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NEC ChangesJean Marie Lasorsa2020-01-13T11:46:01-05:00
- Increased shock protection. The 2017 NEC expands requirements for protection from shock hazards through application of panelboard barriers, tamper-resistant receptacles, and ground-fault circuit-interrupters (GFCIs).
- 210.8(B) – GFCI protection of single-phase receptacles rated 150 volts (V) to ground or less expanded to include all 50 amperes (A) or less, instead of 20 A or less. Also, 3-phase receptacles 150 V to ground or less and 100 A or less.210.8(B)(9) & (10) – GFCI protection of receptacles expanded from dwelling unit crawl spaces and unfinished basements to now include those same locations in non-dwelling units.
- 210.8(E) – GFCI is now required for lighting outlets in crawl spaces.
- 406.12 – Tamper-resistant receptacles have been expanded to 250 V non-locking-type receptacles to a list of new areas that include mobile homes, preschools and elementary education facilities, and other areas where children are likely to be present.
- 408.3(A)(2) – Barrier requirements are expanded to all service panelboards. No uninsulated, ungrounded service busbars or service terminals can be exposed to inadvertent contact by persons or maintenance equipment.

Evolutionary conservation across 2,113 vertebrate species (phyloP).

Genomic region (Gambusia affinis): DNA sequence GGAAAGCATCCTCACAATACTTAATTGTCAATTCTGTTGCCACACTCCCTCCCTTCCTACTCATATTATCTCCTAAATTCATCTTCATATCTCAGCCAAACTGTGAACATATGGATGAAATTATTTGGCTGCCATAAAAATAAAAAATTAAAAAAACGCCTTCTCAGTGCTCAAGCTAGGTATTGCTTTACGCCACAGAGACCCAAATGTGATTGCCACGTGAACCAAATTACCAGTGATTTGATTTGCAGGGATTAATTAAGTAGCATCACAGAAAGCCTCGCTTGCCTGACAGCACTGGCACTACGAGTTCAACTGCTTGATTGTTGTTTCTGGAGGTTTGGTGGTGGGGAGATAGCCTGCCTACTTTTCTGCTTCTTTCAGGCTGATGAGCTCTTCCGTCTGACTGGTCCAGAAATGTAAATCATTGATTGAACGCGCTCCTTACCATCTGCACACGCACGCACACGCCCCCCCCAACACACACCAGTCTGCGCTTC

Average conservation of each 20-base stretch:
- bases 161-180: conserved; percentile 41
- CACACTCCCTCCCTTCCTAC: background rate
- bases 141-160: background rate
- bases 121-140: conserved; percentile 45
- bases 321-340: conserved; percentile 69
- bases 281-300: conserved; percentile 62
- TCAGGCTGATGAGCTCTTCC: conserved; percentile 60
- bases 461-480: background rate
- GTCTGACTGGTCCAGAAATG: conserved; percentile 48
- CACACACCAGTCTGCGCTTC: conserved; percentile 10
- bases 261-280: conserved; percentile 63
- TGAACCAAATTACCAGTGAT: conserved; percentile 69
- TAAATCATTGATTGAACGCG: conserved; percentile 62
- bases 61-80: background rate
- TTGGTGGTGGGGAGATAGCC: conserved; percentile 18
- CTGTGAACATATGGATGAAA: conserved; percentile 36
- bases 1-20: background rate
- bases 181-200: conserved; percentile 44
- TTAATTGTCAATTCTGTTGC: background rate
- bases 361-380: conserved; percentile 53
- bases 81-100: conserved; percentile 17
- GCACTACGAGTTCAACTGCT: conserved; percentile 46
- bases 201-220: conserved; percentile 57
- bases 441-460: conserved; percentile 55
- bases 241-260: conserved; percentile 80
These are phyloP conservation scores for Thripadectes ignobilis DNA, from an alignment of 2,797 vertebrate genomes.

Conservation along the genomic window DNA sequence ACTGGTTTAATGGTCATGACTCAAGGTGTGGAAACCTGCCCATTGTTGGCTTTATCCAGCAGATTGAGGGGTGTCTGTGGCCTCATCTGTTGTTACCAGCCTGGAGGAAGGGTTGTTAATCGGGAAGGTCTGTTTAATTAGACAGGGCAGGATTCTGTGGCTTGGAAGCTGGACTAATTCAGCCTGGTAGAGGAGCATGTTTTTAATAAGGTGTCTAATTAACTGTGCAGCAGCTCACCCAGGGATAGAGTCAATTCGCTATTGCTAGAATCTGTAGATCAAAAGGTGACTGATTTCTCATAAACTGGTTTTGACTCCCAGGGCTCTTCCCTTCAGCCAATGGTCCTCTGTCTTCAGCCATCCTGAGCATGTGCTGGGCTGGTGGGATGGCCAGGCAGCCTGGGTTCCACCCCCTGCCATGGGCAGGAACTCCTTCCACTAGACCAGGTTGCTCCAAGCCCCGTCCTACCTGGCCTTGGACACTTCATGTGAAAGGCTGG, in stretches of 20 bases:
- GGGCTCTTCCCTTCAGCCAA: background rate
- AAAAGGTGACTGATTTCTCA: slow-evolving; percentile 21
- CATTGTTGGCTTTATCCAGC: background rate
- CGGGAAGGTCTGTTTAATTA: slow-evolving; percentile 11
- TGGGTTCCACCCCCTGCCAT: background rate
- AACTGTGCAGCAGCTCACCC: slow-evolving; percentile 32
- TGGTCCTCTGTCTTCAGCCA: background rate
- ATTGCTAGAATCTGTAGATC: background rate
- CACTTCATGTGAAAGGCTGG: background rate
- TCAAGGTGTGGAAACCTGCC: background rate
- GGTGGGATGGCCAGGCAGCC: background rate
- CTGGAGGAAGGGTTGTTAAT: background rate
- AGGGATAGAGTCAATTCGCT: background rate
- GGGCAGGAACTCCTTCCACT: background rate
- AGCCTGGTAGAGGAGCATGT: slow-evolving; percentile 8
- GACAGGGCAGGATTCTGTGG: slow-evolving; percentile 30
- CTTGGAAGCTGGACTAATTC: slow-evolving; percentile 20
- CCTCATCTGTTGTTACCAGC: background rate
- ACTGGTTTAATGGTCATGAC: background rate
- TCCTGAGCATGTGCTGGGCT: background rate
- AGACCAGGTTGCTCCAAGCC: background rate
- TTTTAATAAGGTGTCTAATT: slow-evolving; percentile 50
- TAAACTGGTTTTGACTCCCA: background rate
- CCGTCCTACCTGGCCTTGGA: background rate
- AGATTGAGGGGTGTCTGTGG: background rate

- 422.5 – The five appliances that are/have been required to have GFCI protection are now all grouped in this section with a total of five methods permitted to achieve this requirement.
- 555.3 – Overcurrent protective devices that supply marinas, boatyards, and commercial and non-commercial docking facilities that have ground fault protection not exceeding 30 mA.
- 682.15 – All outdoor receptacles, in or on floating buildings or structures within the electrical datum plane area, must now have GFCI protection.
- 690.12 – This section was modified to emphasize rapid shutdown requirements for reducing the shock hazard to emergency responders. Clarity was added to this section by dividing it into four separate subsections as well as other functionality details.